Top chips for 2022 top shelf Android devices are reportedly overheating


Top chips for 2022 top shelf Android devices are reportedly overheating

Qualcomm ended up revising the chip and other Android phone manufacturers developed plans to keep the component cool without throttling performance. So why did we bring this up so many years later? Well, it seems that there are reports that three new chips that will be powering top-shelf Android phones this year, the Qualcomm Snapdragon 8 Gen 1, the MediaTek Dimensity 9000, and the Samsung Exynos 2200, are overheating.

MediaTek’s chips are made by TSMC with Samsung responsible for the Snapdragon 8 Gen 1 and Exynos 2200 SoCs

The MediaTek chip is built using TSMC’s 4nm process node. The Snapdragon and Exynos SoCs are being assembled by Samsung Foundry using its 4nm process node. Last month we shared a tweet from tipster Ice Universe who wrote, “On moto phones, the extreme test of Snapdragon 8 Gen1 is very hot. Please be mentally prepared, 2022 may be “HOOOT” year for Android phones.” 

It’s a good bet that the subject of that tweet was the Motorola Edge X30 which looks to be one of the first Android models to be released this year powered by the Snapdragon 8 Gen 1 chip. That chip’s new Cortex-A510 core was tested by Golden Reviewer and while 15% more powerful than the Cortex-A55 cores found on the Snapdragon 888, they are 33% less efficient and power consumption on the A510 is 70% higher.
Golden Reviewer also noted that the Snapdragon 8 Gen 1’s X2 core has a 15% gain in performance compared to the X1 core, but is less efficient. And the A-710 core provides the same performance as the core it replaced on the new chip, the Cortex-A78. The GPU is where the big money is at with a 50% improvement in performance and is 44% more efficient. Golden Reviewer states that the GPU on the Snapdragon 8 Gen 1 is almost as good as the GPU on Apple’s A15 Bionic.

Thanks to TSMC’s superior 4nm process node, the MediaTek Dimensity 9000 is believed to be more efficient than the new Snapdragon chip. And since the Exynos chip will be built using the same node as the Snapdragon 8 Gen 1, there is no reason to expect Samsung’s chip to have better performance than Qualcomm’s.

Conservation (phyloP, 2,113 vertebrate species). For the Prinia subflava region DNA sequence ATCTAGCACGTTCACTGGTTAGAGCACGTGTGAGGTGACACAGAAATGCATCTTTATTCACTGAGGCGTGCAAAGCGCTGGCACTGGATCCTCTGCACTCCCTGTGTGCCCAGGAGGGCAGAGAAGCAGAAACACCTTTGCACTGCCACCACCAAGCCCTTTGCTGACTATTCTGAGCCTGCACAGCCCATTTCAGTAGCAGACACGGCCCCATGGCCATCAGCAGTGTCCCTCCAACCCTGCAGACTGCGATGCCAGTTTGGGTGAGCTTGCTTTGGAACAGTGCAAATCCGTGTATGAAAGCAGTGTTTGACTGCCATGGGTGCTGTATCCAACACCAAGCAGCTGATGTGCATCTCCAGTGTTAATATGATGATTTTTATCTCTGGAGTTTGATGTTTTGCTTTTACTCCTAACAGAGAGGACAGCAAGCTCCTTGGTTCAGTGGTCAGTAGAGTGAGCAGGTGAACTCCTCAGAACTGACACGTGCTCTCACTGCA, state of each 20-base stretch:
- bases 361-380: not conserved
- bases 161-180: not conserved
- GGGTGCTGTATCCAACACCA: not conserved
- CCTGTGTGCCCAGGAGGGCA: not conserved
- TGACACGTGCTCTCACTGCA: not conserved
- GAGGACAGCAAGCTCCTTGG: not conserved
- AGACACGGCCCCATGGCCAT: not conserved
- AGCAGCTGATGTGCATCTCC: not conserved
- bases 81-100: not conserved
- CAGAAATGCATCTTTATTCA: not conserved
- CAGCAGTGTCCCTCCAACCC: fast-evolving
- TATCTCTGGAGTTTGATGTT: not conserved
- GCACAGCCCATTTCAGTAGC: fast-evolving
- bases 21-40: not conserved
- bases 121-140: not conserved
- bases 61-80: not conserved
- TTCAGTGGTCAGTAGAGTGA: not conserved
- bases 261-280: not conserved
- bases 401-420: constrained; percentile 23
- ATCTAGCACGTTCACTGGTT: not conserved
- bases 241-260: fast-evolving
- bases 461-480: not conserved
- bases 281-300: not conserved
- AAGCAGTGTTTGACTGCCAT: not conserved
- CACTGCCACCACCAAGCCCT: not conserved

Working with TSMC means always playing second fiddle to Apple

Throw in the chip shortage, the usual talk about the end of Moore’s Law, the continuing pandemic, and we are bound to have another hectic year in the world of semiconductors ahead of us. And some chip design firms are sure to be taking a look at how well their foundry performed. For example, if there are any issues with the Snapdragon 8 Gen 1, production of the Snapdragon 8 Gen 2 could be moved back to TSMC from Samsung Foundry.

But as every chipmaker knows, working with TSMC will always mean playing second fiddle to Apple. Intel was so unhappy about this that it sent its top executives to Taiwan to meet with TSMC to see if it could arrange to have some of the foundry’s 3nm capacity earmarked for its own production. Supposedly, TSMC offered Intel production capacity at 4nm with testing done at 5nm.
At the beginning of this article, we pointed out that the MediaTek Dimensity 9000 was the one chip of the three we mentioned that is built by TSMC. The other two, the Exynos 2200 and the Snapdragon 8 Gen 1, are built by Samsung.  TSMC had a huge 53% market share during the third quarter in the global semiconductor foundry market compared to the 17% slice of the pie owned by Samsung.

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